I’ve been asked to be a guest blogger in an ecumenical blog conversation between three friends of mine: Zach, Chad and Tony. The Catholic, the Orthodox, and the Protestant. This week their topic is on the virgin Mary and while each of them will be sharing from their respective theological perspectives, they really wanted to include a female perspective considering we’re talking about the most prominent woman in Christendom.
Chad kicked the Mary conversation off here: The Theotokos and Ever-Virgin Mary
Zach followed up here: The Virgin Mary: A Catholic Perspective
Tony’s Protestant view is here: https://tonylhuynh.wordpress.com/2018/08/27/mary-mother-of-god/
So now it’s my turn to bring in the female perspective as well as touching on all three of the above perspectives. I’m a mix of humbled and excited. So here we go!
A Rocky Relationship
First of all, I have not always been a fan of the Virgin Mary, nor have I always despised her. I spent the first 34 years of my life as a Protestant before becoming Catholic so I was raised with Mary being a typical Christmas sermon topic and nothing more. In fact, my first memory of Mary was when I was a child and I was chosen to portray her in a Christmas play – which I LOVED. I clearly remember wearing a blue and white ‘Bible costume’, holding a baby doll, and pretending he was Jesus and I was his Mom…in front of several hundred people. HA!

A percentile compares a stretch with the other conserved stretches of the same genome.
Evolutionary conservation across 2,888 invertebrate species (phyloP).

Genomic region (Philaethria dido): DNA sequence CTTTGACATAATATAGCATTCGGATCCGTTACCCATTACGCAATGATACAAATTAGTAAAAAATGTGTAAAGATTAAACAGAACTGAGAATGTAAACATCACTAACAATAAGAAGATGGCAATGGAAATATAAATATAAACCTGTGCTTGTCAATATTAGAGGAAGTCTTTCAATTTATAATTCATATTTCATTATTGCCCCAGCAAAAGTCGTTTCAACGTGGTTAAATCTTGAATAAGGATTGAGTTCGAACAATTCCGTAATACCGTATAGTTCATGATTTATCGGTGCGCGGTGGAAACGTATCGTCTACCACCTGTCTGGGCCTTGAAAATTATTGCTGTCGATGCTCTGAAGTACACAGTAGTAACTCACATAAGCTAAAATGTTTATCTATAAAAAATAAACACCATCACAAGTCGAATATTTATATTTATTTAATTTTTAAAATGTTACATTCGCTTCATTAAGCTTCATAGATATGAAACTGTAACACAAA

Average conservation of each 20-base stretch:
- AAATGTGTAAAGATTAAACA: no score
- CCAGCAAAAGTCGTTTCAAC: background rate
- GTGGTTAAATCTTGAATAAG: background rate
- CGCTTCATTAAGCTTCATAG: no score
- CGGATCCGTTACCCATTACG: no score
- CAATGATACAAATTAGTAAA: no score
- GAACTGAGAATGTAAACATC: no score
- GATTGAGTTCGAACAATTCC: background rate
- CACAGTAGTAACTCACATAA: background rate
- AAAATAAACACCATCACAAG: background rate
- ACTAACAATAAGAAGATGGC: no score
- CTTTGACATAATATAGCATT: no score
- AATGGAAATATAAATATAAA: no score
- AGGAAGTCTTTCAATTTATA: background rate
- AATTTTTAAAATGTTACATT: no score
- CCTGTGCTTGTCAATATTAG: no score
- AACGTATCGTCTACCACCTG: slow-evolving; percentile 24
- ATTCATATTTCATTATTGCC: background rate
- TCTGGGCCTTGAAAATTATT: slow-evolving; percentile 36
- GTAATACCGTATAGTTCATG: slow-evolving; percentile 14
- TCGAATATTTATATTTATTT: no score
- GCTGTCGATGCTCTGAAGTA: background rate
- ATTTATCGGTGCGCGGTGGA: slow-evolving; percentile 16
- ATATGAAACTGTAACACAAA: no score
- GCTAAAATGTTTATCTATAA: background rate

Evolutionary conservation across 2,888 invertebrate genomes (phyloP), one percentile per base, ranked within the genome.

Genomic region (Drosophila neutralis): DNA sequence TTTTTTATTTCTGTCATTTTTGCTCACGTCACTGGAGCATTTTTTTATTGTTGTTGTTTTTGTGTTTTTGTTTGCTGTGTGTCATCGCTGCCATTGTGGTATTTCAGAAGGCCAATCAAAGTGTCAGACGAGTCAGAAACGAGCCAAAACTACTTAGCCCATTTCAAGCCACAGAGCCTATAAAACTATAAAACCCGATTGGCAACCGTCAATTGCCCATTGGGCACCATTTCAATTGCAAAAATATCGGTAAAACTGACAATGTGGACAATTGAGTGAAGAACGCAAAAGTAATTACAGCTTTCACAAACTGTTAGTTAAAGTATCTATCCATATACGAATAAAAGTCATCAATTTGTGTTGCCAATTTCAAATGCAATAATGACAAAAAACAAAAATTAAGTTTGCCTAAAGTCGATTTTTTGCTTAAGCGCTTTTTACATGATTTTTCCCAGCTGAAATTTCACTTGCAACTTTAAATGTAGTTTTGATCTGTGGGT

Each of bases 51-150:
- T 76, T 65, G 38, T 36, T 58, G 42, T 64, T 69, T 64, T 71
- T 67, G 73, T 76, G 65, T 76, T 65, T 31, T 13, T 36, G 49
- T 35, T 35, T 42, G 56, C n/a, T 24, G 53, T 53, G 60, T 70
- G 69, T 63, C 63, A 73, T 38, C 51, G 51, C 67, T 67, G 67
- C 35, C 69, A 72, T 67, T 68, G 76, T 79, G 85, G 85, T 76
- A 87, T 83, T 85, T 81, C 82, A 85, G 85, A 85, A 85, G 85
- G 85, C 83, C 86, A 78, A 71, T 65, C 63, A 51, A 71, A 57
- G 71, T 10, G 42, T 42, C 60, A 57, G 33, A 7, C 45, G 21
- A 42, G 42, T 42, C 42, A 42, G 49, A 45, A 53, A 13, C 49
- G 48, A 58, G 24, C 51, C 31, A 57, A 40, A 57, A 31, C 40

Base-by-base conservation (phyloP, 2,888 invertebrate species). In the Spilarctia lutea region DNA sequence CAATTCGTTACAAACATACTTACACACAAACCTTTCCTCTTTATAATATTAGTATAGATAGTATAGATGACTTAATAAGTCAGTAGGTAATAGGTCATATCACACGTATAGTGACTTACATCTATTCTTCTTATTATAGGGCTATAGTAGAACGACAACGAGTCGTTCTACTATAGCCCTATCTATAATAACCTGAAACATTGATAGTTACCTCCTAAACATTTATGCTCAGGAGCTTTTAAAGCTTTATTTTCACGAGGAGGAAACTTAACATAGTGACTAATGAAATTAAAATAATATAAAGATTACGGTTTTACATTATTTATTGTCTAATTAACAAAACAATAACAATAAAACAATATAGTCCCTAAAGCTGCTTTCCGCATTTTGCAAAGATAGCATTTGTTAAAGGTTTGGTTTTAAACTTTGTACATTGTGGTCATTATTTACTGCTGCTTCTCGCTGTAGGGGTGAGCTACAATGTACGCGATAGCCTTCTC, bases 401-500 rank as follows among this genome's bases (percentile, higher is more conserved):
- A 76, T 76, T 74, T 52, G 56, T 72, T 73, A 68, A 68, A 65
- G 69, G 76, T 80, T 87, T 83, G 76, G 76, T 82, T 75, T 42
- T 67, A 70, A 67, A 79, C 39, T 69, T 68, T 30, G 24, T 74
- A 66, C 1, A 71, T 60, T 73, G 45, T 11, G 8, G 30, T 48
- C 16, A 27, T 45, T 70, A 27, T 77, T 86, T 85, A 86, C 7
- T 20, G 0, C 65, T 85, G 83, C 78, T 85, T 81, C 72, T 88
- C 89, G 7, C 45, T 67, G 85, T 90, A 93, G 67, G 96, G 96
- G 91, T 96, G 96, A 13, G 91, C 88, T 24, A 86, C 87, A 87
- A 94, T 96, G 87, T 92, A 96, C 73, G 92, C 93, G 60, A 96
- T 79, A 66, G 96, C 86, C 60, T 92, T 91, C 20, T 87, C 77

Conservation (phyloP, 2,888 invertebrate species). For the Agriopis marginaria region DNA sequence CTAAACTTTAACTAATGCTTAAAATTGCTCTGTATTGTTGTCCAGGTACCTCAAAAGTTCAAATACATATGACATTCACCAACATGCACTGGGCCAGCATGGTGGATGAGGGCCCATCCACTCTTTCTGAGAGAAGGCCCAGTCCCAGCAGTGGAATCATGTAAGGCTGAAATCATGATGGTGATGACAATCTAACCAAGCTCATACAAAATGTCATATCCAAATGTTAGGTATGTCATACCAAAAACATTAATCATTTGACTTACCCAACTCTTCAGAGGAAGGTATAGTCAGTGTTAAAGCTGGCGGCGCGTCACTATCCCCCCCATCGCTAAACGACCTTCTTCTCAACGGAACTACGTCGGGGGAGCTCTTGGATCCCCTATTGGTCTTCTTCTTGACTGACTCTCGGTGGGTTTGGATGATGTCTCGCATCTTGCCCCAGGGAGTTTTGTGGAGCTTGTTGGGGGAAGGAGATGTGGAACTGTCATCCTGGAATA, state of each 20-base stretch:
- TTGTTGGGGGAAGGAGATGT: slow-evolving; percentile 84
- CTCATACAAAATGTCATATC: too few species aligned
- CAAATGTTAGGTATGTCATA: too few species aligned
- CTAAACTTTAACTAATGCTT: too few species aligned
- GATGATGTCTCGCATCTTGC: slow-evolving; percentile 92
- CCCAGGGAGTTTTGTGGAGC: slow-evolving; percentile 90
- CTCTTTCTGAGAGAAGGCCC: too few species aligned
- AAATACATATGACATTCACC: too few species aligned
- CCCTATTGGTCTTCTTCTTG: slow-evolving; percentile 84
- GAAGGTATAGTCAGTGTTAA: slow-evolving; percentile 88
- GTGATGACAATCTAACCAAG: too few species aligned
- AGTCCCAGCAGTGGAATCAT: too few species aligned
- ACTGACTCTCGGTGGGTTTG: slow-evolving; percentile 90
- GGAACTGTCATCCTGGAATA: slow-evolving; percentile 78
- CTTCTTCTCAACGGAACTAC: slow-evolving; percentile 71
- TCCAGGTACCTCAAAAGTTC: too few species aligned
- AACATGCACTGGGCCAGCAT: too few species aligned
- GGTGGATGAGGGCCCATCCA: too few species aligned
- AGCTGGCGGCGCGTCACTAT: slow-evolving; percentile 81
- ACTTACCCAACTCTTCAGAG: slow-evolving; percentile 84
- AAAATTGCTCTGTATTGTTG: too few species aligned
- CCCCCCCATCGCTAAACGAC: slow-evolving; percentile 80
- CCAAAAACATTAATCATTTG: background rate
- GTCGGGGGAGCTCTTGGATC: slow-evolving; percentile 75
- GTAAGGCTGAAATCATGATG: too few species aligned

As a teenager I respected her poise, self-control and strength when I read Luke 2:19, “But Mary treasured up all these things and pondered them in her heart.” (NIV) Here she was at the Nativity, having just given birth to the Messiah and surrounded by a bunch of Shepherds who were told by a ton of Angels to come visit her new Son. Now, I would have been quick to tell everyone who had a pulse about everything that had just happened, but Mary didn’t. She treasured everything in her heart. I remember thinking that there was a lot I could learn from her in that one verse.
As an adult I found myself increasingly torn by my youthful respect for her and fear at what I perceived to be worship of her, especially after I encountered a giant steel statue of her down in California on a business trip. My co-worker and I would eat breakfast at the park below the statue before our conference every morning, and while we sat there we would watch folks show up after Mass and lay flowers at her feet. I remember feeling bad for those people who seemed so confused, and I prayed they would turn from their idolatrous ways.